Separated automated functional and load testing

Typically, testing types are clearly separated. This is also true for automated functional and load testing. Automated functional testing enables you to automatically and reliably verify the system’s functionality. Load testing verifies the system’s behavior under peak load. A typical sequence of tests could look like this:

Combine automated functional and load testing

With functional automated testing, you first validate if your website or app works as expected. Next, the team tries to manually find bugs while exploring the software. These tests are performed while the system is idle. As soon as they succeed, a performance test verifies the system’s behavior in real usage conditions – varying traffic, multiple users, increased network load, etc. Finally, the team manually validates the system using simulated load conditions.

Downsides of separating load from functional testing

First of all, this testing scenario includes two sections of manual testing. Naturally, manual testing takes a lot of time, is brittle and reduces test coverage. Additionally, your automated functional tests will only provide you with feedback on how your system works in idle conditions. You won’t be able to evaluate the load test results for functional correctness. It is not until the very end of the testing process that you will find out how your system works under stress, in real usage conditions.

Benefits of combining automated functional and load testing

In reality, there will always be those bugs that occur if certain conditions correlate: the link breaks if the site traffic increases or the site content only loads after a refresh. To increase risk coverage and find those functional issues that manifest under load, we need to include load in our automated functional tests. A testing process could now look like this:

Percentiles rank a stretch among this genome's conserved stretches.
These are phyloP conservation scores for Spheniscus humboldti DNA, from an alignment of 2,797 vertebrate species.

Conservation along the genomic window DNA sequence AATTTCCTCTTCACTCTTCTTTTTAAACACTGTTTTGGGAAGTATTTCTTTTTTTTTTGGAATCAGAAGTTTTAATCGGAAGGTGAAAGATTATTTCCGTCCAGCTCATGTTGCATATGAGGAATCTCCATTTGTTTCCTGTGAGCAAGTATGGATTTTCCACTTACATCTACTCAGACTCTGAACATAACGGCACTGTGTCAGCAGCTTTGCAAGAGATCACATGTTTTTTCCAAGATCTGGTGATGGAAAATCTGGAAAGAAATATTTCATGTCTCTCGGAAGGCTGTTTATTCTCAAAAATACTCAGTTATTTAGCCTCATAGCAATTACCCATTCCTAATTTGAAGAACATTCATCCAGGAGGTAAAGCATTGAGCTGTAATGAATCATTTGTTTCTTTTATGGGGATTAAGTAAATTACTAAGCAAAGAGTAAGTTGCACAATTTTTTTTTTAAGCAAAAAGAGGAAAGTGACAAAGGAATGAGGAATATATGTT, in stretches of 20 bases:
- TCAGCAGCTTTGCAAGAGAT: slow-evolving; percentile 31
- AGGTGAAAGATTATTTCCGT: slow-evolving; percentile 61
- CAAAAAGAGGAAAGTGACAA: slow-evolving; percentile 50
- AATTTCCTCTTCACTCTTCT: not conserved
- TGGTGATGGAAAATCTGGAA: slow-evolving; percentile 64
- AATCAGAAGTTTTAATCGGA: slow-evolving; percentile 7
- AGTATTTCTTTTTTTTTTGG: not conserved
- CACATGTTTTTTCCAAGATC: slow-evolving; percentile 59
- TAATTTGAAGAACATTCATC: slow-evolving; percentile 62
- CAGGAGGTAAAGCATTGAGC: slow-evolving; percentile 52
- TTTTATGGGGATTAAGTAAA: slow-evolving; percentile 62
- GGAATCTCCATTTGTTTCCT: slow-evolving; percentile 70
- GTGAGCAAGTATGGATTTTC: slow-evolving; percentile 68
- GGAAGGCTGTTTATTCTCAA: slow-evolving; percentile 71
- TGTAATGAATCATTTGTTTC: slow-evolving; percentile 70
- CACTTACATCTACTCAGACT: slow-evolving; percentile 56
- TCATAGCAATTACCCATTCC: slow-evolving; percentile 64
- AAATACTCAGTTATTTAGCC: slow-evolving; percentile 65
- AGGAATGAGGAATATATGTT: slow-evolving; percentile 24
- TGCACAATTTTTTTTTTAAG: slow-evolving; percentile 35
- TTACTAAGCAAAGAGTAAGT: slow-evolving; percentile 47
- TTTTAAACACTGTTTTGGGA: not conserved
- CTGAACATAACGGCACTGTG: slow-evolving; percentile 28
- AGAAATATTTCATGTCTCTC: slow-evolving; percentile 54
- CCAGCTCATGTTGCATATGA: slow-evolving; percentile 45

Automated testing process 1

You can now incorporate a sustained load in your automated functional tests. This approach to testing enables you to reliably test key functionalities that are most valuable to your business under realistic usage condition. You will be able to identify those issues that only manifest under load early in the testing process, which makes it easier to fix them and will ultimately save you a lot of time. But more importantly, you will finally get tremendously important insights on how end users experience your website. Ultimately, it is up to you to assess the potential impact certain issues may have on your system and if combining these two testing types makes sense in your individual case.

We would like to announce that you can now combine Ranorex functional tests with NeoLoad performance tests!

We’ll soon publish a blog post with detailed instructions on how to combine Ranorex with the NeoLoad performance testing tool! Please note that you will need a NeoLoad license to enable this integration.

You can now already register for our free webinar on “Combining automated functional and load testing”, which will take place on November 09, 2016. In this webinar we will explain in detail how the Ranorex-NeoLoad integration works and what the benefits are.

Register For Free Webinar

The post Combining Automated Functional and Load Testing appeared first on Ranorex Blog.

Categories: Companies

Integrate Automated Testing into Jenkins

Fri, 09/23/2016 - 12:00

In software engineering, continuous integration means the continuous application of quality control processes — small units of effort, applied frequently.

In this blog we’ll show you how to set up a CI job with Hudson/Jenkins that automatically builds and executes your Ranorex automation as well as automatically sends out the generated test reports for every committed change in a Subversion repository.

Advantages of Continuous Integration Testing

Continuous integration has many advantages:

  • When tests fail or bugs emerge, developers can revert the codebase to a bug-free state without wasting time for debugging
  • Developers detect and fix integration problems continuously – and thus avoid last-minute chaos at release dates
  • Early warning of broken/incompatible code
  • Early warning of conflicting changes
  • Immediate testing of all changes
  • Constant availability of a “current” build for testing, demo, or release purposes
  • Immediate feedback to developers on the quality, functionality, or system-wide impact of their written code
  • Frequent code check-ins push developers to create modular, less complex code
Infrastructure Continuous Integration Tool

You can find a download link and installation description for Hudson and Jenkins here:

In this blog post we are going to use Jenkins as CI tool. There shouldn’t be much of a difference when using Hudson.

As Jenkins or the nodes executing the CI jobs normally are started as Windows services, they do not have sufficient rights to start UI-applications.